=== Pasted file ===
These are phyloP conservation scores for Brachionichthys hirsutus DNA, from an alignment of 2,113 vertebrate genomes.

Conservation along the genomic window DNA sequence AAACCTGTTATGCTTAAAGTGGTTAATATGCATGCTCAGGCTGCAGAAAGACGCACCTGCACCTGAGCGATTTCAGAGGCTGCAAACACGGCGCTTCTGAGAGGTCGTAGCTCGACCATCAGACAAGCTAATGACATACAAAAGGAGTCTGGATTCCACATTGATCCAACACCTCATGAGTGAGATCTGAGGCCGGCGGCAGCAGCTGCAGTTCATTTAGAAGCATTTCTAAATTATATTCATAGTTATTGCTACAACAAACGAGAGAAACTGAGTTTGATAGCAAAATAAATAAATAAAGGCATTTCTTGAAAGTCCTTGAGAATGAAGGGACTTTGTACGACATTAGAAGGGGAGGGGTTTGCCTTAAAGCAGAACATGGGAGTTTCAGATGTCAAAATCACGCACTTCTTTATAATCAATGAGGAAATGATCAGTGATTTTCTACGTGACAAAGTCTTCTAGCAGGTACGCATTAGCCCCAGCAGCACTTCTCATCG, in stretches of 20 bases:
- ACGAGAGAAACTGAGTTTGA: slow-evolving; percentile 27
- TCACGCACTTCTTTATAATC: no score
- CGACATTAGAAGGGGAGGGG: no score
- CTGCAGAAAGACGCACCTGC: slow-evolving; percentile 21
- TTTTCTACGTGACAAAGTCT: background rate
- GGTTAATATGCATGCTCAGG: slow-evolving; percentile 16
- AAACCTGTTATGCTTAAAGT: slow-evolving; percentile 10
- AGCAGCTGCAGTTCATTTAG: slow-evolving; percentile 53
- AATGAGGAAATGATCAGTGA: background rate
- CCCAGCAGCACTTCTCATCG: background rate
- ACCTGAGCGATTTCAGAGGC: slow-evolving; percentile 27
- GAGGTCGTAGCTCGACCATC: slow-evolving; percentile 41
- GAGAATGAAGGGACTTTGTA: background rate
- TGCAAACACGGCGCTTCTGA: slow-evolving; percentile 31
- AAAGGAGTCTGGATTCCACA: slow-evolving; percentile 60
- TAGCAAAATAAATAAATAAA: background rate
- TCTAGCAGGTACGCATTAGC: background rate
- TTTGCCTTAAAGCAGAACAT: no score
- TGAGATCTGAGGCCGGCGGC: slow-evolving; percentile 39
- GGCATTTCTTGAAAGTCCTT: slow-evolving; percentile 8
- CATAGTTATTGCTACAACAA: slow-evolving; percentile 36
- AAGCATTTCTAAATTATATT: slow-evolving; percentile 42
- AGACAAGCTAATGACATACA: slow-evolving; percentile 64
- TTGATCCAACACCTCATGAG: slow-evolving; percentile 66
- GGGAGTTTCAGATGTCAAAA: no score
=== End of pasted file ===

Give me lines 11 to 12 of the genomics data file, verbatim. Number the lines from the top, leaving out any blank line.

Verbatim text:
- AATGAGGAAATGATCAGTGA: background rate
- CCCAGCAGCACTTCTCATCG: background rate